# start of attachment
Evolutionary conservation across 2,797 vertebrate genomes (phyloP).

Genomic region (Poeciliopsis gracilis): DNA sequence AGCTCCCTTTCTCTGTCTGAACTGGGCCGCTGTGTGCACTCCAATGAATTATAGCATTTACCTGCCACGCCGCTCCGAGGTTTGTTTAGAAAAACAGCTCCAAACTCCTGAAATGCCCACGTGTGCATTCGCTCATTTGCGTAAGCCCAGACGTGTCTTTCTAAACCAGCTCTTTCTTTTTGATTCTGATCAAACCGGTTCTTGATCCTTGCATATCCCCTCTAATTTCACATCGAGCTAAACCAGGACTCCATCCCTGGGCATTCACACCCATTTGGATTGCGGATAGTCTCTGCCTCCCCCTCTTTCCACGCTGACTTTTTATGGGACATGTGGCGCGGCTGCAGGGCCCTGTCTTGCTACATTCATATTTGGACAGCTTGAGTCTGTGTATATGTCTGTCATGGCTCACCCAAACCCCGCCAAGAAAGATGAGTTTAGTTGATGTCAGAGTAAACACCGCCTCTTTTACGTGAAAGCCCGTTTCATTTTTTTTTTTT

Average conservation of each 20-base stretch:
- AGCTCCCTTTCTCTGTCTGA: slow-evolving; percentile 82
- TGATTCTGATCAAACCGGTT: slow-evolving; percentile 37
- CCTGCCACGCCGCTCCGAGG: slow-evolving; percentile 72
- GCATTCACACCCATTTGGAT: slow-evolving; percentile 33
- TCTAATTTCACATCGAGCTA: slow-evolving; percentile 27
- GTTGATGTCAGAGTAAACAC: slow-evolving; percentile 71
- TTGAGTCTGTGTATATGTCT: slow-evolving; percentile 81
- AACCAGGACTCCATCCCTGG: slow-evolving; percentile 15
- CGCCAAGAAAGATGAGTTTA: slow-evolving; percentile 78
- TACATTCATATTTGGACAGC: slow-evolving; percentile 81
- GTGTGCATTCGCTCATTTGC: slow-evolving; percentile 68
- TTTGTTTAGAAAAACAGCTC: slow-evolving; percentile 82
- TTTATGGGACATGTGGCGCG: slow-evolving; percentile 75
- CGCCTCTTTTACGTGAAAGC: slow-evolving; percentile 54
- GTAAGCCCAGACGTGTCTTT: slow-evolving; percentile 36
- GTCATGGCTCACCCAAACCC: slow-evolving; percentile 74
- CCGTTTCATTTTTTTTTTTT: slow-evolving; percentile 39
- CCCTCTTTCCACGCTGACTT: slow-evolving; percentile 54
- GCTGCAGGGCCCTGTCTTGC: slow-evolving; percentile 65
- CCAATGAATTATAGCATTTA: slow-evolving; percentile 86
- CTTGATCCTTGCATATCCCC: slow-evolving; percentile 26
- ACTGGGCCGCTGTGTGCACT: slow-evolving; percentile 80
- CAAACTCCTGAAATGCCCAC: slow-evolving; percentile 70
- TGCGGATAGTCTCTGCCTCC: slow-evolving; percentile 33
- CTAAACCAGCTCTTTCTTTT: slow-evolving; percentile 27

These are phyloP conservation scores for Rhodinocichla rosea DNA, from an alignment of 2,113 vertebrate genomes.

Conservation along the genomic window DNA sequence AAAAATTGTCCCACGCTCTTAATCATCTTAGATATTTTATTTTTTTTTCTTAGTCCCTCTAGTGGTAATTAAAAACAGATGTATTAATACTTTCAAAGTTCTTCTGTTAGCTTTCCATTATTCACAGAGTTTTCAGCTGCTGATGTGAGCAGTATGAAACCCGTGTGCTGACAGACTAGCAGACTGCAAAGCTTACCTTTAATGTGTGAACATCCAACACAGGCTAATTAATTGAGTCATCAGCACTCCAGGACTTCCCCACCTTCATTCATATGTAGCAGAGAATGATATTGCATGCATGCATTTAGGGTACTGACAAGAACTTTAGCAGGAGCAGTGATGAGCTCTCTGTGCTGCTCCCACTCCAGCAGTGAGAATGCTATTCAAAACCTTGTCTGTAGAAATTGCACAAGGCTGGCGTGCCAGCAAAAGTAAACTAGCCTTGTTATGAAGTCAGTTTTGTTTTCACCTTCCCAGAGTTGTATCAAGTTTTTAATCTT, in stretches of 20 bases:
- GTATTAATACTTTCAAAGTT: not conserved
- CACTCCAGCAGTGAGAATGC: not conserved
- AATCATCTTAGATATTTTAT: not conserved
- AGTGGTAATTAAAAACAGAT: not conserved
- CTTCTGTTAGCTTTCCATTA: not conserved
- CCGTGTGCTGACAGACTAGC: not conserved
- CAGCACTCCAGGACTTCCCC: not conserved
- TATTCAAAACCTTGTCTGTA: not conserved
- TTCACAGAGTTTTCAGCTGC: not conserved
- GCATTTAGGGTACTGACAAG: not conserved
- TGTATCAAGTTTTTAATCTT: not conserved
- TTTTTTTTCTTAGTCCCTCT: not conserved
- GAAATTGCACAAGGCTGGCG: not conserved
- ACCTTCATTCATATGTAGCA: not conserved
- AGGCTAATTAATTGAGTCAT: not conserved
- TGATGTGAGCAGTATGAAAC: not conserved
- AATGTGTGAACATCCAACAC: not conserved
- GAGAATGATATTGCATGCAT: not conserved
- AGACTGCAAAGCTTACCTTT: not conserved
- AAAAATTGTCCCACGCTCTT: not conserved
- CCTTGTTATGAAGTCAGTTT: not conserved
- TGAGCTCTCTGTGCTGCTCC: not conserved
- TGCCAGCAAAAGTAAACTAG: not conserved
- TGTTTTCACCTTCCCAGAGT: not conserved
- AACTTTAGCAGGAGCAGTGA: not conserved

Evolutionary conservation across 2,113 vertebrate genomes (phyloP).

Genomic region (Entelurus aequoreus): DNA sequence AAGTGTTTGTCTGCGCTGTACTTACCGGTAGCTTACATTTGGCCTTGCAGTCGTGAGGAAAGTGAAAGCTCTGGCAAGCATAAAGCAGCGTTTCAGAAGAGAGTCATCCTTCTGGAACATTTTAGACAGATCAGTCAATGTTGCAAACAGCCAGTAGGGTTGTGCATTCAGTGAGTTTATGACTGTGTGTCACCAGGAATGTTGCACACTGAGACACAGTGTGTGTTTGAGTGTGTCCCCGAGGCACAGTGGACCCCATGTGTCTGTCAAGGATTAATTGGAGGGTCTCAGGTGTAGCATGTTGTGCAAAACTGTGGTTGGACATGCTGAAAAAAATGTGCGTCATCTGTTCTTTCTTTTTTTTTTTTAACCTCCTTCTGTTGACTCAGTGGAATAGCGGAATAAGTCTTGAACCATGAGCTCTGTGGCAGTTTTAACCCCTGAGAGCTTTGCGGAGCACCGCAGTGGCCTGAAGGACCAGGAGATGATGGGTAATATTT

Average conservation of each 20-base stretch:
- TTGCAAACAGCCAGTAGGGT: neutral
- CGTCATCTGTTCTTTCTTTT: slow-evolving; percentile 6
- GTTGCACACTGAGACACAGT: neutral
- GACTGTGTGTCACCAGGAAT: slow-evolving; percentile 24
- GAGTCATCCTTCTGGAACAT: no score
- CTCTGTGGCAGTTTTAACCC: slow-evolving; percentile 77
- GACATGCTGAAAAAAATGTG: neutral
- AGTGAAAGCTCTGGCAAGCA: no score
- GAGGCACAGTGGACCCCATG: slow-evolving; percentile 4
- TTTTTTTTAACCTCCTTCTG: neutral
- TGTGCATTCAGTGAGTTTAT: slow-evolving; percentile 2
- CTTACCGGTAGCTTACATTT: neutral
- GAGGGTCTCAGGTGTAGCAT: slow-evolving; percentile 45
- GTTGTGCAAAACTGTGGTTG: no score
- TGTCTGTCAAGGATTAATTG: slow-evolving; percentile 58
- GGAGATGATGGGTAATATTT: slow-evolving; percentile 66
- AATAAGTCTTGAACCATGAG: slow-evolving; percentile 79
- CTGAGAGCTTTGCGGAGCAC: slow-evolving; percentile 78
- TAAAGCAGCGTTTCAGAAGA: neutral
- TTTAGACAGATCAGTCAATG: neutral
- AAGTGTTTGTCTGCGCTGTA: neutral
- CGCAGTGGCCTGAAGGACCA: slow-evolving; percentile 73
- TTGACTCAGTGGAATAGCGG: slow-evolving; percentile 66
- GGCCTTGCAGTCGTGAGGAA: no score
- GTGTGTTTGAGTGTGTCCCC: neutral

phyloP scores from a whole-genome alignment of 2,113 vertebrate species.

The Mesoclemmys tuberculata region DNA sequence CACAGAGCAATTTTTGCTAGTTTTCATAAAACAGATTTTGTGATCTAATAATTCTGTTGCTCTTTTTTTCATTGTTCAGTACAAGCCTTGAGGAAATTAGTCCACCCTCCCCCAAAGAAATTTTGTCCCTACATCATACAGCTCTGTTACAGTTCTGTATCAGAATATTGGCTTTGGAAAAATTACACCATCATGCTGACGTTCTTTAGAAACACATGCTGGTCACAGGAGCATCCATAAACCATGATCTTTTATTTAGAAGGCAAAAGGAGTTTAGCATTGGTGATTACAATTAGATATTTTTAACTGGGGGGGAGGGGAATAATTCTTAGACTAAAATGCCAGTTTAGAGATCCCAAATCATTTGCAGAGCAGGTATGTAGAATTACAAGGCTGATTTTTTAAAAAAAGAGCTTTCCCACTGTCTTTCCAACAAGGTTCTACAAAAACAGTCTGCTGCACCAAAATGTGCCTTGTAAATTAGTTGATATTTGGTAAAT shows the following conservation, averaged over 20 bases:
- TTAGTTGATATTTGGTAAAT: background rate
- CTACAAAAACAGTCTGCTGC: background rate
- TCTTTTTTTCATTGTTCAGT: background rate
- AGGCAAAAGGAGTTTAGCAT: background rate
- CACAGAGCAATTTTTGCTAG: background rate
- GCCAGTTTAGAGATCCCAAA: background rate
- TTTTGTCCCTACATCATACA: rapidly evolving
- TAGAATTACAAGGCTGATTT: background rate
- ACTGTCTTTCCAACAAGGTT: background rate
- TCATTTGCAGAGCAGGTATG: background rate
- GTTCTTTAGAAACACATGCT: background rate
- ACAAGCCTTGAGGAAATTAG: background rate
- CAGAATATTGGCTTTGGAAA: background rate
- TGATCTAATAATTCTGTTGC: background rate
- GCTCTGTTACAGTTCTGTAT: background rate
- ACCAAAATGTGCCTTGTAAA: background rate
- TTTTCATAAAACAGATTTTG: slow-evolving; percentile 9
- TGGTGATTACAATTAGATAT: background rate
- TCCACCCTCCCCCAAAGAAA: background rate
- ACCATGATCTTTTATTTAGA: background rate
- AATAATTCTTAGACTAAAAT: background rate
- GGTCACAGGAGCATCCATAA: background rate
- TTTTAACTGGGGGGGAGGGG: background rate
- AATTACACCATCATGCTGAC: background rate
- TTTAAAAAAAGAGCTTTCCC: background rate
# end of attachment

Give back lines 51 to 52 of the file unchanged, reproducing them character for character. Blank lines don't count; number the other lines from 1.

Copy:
- CCTTGTTATGAAGTCAGTTT: not conserved
- TGAGCTCTCTGTGCTGCTCC: not conserved